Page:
If the brain is a connected system of interrelated boxes that is in control of the behavior of the body then that would explain why if one thing goes wrong with the brain the whole system doesn't shut down. This also makes it possible to test and observe which part of the brain controls which behavior.

When a person is involved in a car accident in which they suffered severe frontal damage, while the rest of the brain is intact then that still allows for them to be able to breathe (medulla) and carry out the hormonal processes for the body (thalamus). ( Iam not sure if this 100% true but this in a hypothesis.) This lends a lot of hope to the preservation of the brain, if for some reason something should happen to it. These interconnected parts of the brain make it possible for someone to still lead a "normal" in the case of some forms of brain damage.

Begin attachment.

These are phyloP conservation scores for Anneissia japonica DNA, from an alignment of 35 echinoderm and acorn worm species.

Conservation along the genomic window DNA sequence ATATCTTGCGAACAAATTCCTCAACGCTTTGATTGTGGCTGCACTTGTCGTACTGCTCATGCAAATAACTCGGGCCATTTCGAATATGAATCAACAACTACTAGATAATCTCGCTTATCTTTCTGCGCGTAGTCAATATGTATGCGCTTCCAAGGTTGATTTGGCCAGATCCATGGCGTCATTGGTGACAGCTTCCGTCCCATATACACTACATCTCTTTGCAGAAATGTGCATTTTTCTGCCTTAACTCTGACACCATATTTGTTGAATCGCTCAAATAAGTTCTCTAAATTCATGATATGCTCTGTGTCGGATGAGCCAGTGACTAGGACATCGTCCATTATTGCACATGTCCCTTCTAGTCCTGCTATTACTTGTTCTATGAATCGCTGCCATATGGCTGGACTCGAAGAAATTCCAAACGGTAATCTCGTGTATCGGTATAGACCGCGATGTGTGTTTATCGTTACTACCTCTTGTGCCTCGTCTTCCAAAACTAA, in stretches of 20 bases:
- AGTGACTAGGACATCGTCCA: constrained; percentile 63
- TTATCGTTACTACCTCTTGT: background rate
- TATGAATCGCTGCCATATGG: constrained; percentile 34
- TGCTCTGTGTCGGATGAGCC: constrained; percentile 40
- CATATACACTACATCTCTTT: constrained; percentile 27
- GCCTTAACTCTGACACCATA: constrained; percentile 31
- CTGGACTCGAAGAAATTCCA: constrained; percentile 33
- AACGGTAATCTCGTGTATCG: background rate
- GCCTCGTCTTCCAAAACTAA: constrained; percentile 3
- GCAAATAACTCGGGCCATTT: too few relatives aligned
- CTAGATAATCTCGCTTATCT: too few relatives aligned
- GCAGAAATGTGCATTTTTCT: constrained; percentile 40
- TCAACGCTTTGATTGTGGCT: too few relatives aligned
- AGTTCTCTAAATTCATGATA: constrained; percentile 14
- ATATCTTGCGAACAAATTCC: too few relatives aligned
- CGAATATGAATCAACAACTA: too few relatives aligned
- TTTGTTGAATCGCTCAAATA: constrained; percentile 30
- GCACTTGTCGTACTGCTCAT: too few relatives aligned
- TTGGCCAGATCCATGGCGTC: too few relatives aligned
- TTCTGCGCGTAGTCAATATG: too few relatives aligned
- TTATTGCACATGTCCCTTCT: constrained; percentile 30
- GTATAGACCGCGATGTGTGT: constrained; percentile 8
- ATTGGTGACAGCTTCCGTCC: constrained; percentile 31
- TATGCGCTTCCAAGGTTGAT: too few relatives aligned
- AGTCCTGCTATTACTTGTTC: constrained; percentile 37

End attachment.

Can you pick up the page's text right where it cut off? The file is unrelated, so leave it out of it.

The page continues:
With these parts of the brain it is very possible to see which part controls the emotions, intelligence, the social situations, etc., of the human body. Experiments could be devised that under special lab conditions allows the scientist to see what part of the brain is active or even if there is a organization of other parts to come up with a response to "stimuli". This information could lead to the knowledge of whether or not the pathway of the nerves are different or if they behave in a certain way in order to fulfill the demand, in the different parts. It would be very convenient to think that the brain does operate in a way that does warrant the independent yet coexisting manner which allows organisms to behave or respond to the situations that if faces on a daily basis

Interconnected boxes does indeed both provide a basis for thinking about recovery from brain damage and for exploring the brain. One does, however, have to keep in mind that the different functions served by the different boxes may be quite different from the different components of behavior one imagines from other forms of exploration. PG